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Keep Calm and Diversify

Investments
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March 20, 2020

In this article we explore the case for diversification in the face of the longest bull run for equity markets.

Recent events surrounding the transmission of the coronavirus have served to illustrate how having a properly diversified portfolio can improve its resilience in turbulent markets.

Many investors have built diversified investment portfolios with the aims of generating returns without too much volatility, and of limiting the downside in falling equity markets. They should understand from the start that when any one asset class is performing extremely well, the diversified portfolio is unlikely to keep pace, and the investor is likely to regret, to some degree, at least that they reduced their exposure to that asset class in favour of greater diversification.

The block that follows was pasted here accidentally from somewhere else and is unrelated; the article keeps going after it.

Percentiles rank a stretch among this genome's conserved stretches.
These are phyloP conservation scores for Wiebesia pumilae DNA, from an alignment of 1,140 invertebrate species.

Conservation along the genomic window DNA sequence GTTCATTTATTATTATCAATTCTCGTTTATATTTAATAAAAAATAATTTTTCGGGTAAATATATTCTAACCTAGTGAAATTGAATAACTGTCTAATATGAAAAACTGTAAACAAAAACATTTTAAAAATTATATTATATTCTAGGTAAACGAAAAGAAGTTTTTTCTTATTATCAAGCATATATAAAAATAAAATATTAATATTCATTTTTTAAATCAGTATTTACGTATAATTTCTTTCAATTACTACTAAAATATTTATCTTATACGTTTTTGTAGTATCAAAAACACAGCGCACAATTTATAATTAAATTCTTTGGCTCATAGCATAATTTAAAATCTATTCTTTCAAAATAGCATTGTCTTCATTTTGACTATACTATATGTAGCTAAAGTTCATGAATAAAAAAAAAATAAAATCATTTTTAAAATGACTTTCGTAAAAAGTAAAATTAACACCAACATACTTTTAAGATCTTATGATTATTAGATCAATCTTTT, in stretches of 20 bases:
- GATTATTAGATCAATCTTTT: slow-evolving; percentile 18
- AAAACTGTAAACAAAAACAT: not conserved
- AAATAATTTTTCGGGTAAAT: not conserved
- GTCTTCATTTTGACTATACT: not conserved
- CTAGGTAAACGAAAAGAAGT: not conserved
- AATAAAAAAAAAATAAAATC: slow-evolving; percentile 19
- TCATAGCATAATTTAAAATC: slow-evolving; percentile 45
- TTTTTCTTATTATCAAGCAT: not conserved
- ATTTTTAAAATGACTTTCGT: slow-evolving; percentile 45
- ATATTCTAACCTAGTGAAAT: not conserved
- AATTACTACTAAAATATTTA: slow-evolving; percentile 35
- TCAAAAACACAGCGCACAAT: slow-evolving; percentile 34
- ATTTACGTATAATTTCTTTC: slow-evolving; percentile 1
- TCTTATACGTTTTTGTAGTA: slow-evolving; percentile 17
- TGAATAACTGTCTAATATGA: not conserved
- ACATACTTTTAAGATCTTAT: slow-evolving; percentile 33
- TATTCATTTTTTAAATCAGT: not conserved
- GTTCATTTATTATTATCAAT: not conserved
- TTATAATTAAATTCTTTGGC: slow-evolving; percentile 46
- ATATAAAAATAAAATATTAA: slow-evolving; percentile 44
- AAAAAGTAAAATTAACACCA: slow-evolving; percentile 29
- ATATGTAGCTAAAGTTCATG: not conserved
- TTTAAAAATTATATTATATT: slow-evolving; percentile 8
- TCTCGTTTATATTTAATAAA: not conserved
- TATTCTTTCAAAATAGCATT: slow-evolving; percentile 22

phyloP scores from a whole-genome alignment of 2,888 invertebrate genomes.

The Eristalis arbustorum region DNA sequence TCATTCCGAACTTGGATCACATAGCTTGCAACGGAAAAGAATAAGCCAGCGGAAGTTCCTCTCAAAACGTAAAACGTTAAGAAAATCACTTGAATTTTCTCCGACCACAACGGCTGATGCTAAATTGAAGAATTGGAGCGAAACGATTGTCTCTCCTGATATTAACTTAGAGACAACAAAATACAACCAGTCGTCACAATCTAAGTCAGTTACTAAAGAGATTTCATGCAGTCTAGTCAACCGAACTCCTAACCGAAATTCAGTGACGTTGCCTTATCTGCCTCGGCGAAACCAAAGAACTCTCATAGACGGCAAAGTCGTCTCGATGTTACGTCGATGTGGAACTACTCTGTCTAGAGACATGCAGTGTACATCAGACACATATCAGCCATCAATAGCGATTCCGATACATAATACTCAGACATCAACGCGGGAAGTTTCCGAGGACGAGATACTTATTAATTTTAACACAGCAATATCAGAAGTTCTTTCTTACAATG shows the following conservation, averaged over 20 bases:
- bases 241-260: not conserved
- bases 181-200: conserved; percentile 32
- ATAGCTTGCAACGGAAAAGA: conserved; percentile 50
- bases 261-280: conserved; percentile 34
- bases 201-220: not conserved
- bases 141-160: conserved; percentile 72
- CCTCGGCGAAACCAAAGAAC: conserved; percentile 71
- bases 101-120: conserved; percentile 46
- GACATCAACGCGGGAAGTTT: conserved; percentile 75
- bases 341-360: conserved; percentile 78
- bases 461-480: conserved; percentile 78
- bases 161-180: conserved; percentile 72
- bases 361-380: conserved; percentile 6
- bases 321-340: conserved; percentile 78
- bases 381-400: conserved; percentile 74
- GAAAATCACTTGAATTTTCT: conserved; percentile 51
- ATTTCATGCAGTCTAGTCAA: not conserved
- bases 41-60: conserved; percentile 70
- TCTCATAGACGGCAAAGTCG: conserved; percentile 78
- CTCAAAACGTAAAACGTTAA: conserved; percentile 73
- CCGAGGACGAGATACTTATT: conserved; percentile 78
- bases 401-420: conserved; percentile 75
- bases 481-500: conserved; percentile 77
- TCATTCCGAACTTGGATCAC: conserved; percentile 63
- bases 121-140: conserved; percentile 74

Very unusually both equity and bond markets have delivered excellent returns over the last ten years. In fact, as illustrated by the following chart, the last two rolling 10-year periods have been periods of exceptional performance for a 60/40 equity/bond portfolio.

Chart showing 10 year rolling returns for a 60/40 portfolio
60/40 reference portfolio 10 year rolling returns in excess of cash (1990-2019)

Notes: Performance data sourced from eVestment, 31 December 2019. Reference portfolio is comprised of 60% MSCI ACWI and 40% Barclays Global Aggregate Index, both in USD. Cash is USD 3 month LIBOR.